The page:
The Healthy Touring Life of a Rockstar Runner
How does a man who spends months out of the year living in a van and hotels look better than my lazy ass?
Photos by author
Aritach Poltan knows a lot about endurance. Today the fit 31-year-old is the frontman of Thailand's indie superstars Lomosonic. But for nearly a decade, Aritach and the rest of Lomosonic were toiling away in the country's indie scene. It took the band four years to release their first album, Fireworks, and another five before they scored their first certifiable hit with the song "ขอ (WARM EYES)."
The music video for "ขอ (WARM EYES)" song racked up 1.2 million views in less than two days. Today, it's been watched an insane 113 million times and the band regularly performs to thousands at sold-out stadiums across Asia.
Aritach is behind much of the band's charm. He's a natural frontman, the rare performer who can engage with audiences, regardless of their size. He's known in Thailand for delivering impassioned monologues and taking reckless stage dives straight in the crowd.
He's also known for being insanely fit—like washboard abs fit. He's somehow able to keep his fitness regimen up despite a packed international touring schedule. And in Thailand, the home of deliciously unhealthy foods like Kao Niew Moo Yang and Kao Moo Dang, life on the road can be a treacherous minefield of empty calories and softening bellies.
So how the hell does Aritach do it? How does a man who spends months out of the year living in a van and hotels look better than my lazy ass?
Screw fad diets
Aritach doesn't mess with fad diets made for cavemen. He eats regular food, Thai street food, curries, and whatever is on the shelves at the mini-market. The important thing to remember, he says, is to stay active.
"I run in the evenings and then go on stage," he says.
And just accept the fact that the touring life isn't made for calorie counters.
"It's not some special diet" Aritach says. "Like the last time I was in Japan, I went to the mini-mart and found some protein, like just the Japanese food in the mini-mart. I eat everything. I'm serious."
Take the leap
Sometimes you just need to leap head first to make it all work. For Aritach, it's a mentality that works both on and off the stage. His commitment to stage dives is some serious next level shit. Don't believe me? Just look at this photo from the band's Nike Air Max Day.
"Everyone said 'Boy don't do that,' but I love doing this," he tells me. "I came back and I saw the pictures and I was like 'how did I do that?'"
And there are dozens of other photos of Aritach flying through the air like some superhero out there. Does he ever get scared?
"Every time," he tells me. "I'm so scared. So I pray. I'm Buddhist, so I pray and ask 'please protect me when I jump into the audience.' It keeps me motivated because [sometimes] it's so crazy."
You know those mornings when it's raining outside or you were up too late and you eye those sneakers sitting by the door and think "tomorrow"? Aritach knows how to silence those lazy little ambition killing thoughts that creep into most of our brains.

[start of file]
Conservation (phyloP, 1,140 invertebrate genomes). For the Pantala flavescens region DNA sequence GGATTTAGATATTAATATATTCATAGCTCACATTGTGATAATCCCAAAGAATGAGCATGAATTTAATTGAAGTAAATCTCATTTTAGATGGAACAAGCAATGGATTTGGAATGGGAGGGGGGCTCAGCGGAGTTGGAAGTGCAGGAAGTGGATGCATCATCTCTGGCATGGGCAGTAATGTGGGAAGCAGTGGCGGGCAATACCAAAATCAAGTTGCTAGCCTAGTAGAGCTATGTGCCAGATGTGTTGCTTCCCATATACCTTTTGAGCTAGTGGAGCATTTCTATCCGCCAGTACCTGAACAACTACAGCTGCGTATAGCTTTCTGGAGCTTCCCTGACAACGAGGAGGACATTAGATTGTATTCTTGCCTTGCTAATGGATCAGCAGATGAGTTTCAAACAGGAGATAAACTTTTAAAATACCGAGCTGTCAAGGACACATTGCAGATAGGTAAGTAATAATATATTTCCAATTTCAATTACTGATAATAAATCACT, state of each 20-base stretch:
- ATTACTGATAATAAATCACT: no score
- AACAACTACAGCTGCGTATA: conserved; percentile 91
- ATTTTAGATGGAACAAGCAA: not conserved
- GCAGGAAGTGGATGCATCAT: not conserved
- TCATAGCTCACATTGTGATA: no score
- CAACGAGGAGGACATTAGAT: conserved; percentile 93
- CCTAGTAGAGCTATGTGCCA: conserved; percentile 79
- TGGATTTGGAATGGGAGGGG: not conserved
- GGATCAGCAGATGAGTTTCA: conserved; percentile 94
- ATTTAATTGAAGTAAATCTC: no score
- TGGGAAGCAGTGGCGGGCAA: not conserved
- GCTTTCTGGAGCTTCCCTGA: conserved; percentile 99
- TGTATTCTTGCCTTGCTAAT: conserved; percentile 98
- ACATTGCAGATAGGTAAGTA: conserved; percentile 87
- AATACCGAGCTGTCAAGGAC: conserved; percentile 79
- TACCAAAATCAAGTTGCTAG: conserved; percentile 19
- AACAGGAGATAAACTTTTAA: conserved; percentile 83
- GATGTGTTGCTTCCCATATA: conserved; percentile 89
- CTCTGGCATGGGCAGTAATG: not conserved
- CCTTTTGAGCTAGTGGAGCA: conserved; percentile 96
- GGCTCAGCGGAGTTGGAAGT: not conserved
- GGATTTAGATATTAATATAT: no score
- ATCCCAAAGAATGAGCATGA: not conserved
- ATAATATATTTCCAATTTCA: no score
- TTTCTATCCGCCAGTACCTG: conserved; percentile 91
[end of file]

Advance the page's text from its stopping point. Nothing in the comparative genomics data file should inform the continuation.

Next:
When the bands on tour, he routinely asks to be dropped off 20 kilometers from the hotel so he can run the rest of the way. Just think about that for a second. This guy is so committed that he gets out of the van and jogs down the highway just to make sure he gets a run in. And you're complaining about some rain?
"During tours I force myself to run," he says. "I ask the van to drop be off and I run to the city because I don't always know the place—I don't know where to run. I don't take my phone and I say to myself 'OK, I have to make it to the hotel because if I don't the show won't start.' I would get fined big time.
"I need to force myself to exercise because it has a big affect on my performance on stage. If I am still singing, I am going to keep running.
"Running is the way to be strong enough on the stage. If you see the pictures of me, I'm always covered in sweat. It takes a lot of energy to be on the stage singing and dancing and jumping"
But sometimes Aritach's commitment puts him in some truly terrifying situations.
"I had to run through a cemetery at night," he says. "There were all these statues. They could've been ghosts. It was so scary. It was the fastest I ever ran in my life."
Find your rhythm
The most important thing is finding a regular routine and sticking with it, Aritach tells me. His routine includes a solid six to eight hours of sleep, and a strict fighter's regime on the day of the concert. That means no alcohol, no tobacco, no fried chicken.
It also means a solid five-days-a-week workout routine.
"I do cardio for like 40 minutes and then weight training, circuit training and afterwards I go running for 10 to 20 kilometers," he tells me. " That's five times a week. I need to have a day to rest, otherwise I would die. It's too much for me."
So where does Aritach find the motivation to keep going? The fans, he says.
"I used to think it was a dream to be on stage before thousands of people," he tells me. "I used to do it all for myself. But now when I go out, I am doing it for other people. I see my audience and their eyes are so bright when they see me. They benefit from these shows.
"I ask them to be strong. Some of them come with broken hearts. These teenagers believe me more than their parents. They need someone to believe in, so I motivate myself to do it for other people."